Angina is a brief but recurrent chest pain caused by an inadequate supply of blood (which carries oxygen) to part of the heart muscle. The decreased blood supply is usually caused by a narrowing of the coronary arteries because of atherosclerosis, a buildup of fatty deposits along the walls of the arteries.
The pain is usually described as an ache, pressure, tightness, or burning in the center of the chest or behind the breastbone. It can be brought on by exercise or by exposure to cold, stress, emotional upset, or a heavy meal, and is relieved by rest. Some people also have shortness of breath and palpitations along with chest pain.
Angina Pectoris Treatment. Angina is usually treated with nitroglycerin tablets which dissolve under the tongue. Nitroglycerin relaxes the walls of the blood vessels supplying the heart, allowing more blood and oxygen to reach the heart muscle.
Nitroglycerin may be taken to prevent angina when a situation arises in which an anginal attack usually occurs. It is also taken to treat an attack which is occurring. The most common side effects of nitroglycerin are headache and flushing.
Nitroglycerin tablets gradually lose their potency when exposed to air. Therefore, a container of nitroglycerin tablets which has been opened is good for only about two months. Nitroglycerin is also available as an ointment, or impregnated in a disposable pad.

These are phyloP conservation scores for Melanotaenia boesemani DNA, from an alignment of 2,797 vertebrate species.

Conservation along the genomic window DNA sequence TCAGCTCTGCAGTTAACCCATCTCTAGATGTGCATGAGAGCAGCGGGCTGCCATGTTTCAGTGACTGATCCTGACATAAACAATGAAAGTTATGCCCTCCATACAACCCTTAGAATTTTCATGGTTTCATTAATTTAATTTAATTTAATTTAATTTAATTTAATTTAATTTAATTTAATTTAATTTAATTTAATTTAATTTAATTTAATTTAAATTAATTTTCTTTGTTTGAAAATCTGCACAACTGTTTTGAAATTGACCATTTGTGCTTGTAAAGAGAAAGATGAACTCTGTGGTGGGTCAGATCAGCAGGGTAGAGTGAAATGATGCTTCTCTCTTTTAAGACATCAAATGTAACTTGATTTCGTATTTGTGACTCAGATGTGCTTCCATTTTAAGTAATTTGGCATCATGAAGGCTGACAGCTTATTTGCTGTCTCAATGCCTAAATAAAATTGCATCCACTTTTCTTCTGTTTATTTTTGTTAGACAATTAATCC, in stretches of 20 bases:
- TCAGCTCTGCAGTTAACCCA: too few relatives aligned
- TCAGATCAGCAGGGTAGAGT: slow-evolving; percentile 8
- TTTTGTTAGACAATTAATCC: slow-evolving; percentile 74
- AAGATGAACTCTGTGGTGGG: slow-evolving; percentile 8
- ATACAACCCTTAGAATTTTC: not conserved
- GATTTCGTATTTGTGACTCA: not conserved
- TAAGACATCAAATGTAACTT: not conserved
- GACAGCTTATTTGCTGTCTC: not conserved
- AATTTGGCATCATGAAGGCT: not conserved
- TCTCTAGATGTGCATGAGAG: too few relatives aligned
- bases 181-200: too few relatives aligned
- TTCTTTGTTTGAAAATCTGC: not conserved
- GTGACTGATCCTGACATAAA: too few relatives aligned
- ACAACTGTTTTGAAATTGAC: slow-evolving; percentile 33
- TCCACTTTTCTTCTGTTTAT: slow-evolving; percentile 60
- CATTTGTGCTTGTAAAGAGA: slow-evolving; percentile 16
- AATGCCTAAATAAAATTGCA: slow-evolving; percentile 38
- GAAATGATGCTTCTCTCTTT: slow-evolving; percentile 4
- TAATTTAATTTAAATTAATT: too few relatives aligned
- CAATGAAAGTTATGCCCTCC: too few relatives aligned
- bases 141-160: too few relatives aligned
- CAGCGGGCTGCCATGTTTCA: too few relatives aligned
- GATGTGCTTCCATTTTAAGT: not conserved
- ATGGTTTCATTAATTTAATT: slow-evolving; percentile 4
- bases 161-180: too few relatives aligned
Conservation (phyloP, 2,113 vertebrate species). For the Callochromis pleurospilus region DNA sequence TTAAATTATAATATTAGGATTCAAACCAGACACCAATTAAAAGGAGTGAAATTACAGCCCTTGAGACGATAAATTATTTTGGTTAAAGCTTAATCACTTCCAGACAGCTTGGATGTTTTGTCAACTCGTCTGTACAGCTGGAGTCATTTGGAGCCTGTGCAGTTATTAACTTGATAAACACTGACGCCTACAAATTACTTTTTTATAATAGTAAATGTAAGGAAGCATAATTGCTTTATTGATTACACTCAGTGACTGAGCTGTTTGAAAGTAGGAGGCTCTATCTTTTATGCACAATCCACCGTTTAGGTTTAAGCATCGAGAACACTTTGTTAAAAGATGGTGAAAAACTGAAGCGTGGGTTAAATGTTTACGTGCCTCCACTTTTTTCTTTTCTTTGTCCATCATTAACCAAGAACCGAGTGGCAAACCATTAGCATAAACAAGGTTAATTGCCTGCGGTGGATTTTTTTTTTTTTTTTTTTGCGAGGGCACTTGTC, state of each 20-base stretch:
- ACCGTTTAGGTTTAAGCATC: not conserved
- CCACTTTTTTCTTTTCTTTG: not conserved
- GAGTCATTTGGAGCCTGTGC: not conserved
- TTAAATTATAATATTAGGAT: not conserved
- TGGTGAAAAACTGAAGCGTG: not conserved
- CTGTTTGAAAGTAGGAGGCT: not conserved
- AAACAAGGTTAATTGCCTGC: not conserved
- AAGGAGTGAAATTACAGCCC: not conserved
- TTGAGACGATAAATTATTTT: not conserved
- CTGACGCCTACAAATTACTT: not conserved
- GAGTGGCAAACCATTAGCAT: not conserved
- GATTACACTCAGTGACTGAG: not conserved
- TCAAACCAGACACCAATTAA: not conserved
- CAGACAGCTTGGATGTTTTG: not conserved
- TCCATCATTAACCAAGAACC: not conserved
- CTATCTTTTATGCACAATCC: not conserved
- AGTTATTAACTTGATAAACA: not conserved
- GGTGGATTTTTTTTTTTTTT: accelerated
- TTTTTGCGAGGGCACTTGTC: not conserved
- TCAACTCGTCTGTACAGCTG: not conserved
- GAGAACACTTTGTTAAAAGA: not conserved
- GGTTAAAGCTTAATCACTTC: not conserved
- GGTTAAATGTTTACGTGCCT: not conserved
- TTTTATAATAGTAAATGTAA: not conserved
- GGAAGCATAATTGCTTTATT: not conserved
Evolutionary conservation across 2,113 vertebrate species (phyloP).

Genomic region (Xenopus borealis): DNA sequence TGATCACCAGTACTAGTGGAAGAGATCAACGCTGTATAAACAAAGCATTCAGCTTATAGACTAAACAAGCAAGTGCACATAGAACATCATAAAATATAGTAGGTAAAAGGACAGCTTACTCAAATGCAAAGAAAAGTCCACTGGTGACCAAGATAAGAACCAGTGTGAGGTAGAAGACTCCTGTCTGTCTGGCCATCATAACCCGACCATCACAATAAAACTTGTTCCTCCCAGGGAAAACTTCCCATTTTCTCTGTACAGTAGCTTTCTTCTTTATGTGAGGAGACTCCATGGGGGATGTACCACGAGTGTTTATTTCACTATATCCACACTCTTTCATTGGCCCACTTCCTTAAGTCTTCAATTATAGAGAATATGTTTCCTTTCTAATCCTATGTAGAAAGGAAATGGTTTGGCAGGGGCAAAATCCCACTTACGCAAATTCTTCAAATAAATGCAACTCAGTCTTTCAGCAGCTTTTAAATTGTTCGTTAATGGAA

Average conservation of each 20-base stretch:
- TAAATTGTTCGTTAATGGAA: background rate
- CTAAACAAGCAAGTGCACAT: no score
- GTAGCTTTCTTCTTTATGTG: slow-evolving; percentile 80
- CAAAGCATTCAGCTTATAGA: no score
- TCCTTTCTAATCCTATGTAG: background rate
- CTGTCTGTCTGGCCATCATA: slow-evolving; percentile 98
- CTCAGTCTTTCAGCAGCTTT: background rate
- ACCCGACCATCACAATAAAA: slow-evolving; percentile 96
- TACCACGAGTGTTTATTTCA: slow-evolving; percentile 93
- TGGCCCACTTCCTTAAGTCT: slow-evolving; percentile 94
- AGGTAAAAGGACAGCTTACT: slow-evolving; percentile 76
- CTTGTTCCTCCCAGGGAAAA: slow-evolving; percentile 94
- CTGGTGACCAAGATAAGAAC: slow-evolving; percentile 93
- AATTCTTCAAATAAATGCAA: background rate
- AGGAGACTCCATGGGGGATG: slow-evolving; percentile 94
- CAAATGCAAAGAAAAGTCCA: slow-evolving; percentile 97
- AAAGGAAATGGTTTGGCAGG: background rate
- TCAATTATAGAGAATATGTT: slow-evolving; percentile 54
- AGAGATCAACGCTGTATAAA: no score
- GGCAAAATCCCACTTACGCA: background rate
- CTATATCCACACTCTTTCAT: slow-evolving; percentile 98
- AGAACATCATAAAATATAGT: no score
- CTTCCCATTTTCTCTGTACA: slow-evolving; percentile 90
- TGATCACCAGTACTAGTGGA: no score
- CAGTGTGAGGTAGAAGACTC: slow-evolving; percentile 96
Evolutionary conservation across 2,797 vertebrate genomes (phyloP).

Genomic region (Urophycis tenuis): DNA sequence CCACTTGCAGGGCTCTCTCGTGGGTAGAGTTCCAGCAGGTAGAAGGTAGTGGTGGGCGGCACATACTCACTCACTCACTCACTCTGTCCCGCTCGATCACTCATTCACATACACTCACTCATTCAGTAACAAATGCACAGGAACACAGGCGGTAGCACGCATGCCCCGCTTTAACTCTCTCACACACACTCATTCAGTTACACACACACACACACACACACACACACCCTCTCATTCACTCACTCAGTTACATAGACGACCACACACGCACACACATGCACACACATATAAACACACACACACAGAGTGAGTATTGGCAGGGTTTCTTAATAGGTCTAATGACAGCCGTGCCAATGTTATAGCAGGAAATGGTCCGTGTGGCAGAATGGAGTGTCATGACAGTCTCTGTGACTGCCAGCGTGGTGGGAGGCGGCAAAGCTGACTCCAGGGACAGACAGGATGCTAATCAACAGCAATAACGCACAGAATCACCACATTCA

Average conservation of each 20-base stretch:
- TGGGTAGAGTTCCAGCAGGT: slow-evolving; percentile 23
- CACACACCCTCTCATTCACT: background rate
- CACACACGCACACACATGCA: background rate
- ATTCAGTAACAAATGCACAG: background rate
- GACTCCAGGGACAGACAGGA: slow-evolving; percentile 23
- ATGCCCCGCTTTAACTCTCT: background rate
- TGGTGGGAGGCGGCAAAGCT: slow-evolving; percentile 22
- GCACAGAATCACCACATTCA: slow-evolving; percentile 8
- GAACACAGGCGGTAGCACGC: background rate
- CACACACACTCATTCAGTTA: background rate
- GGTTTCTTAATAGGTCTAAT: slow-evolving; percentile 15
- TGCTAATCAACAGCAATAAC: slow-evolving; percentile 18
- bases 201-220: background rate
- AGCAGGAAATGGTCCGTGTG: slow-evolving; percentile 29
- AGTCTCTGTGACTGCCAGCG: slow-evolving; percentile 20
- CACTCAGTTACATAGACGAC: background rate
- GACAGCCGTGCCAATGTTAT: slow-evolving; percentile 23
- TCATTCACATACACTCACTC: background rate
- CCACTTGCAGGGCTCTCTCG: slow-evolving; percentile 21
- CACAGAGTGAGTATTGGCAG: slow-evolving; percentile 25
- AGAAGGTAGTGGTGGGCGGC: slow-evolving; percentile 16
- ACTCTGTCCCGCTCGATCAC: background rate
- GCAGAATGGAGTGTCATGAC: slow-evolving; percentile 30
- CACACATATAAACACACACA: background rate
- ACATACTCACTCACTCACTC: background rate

In this way it is applied directly to the skin, providing continuous pain relief. Other medications used in Angina pectoris treatment are a longacting nitrite similar to nitroglycerin, isosorbide dinitrate (Isordil), and propanolol (Inderal), which reduce the amount of oxygen needed by the heart.
Another way to ward off anginal attacks is to avoid the activity which brings about the angina if possible. A controversial method of treating angina which has not been helped by medical treatment is coronary artery bypass surgery.
In this procedure a vein graft is taken from the leg and is used to bypass the blocked coronary artery, thus providing the heart muscle with an adequate supply of blood and oxygen. At this time, the procedure is thought to be effective only when certain arteries are blocked.
The costs and risks of surgery as well as the pain and disability involved must also be considered. While surgery may help some people with angina, it is not an appropriate angina treatment for everyone.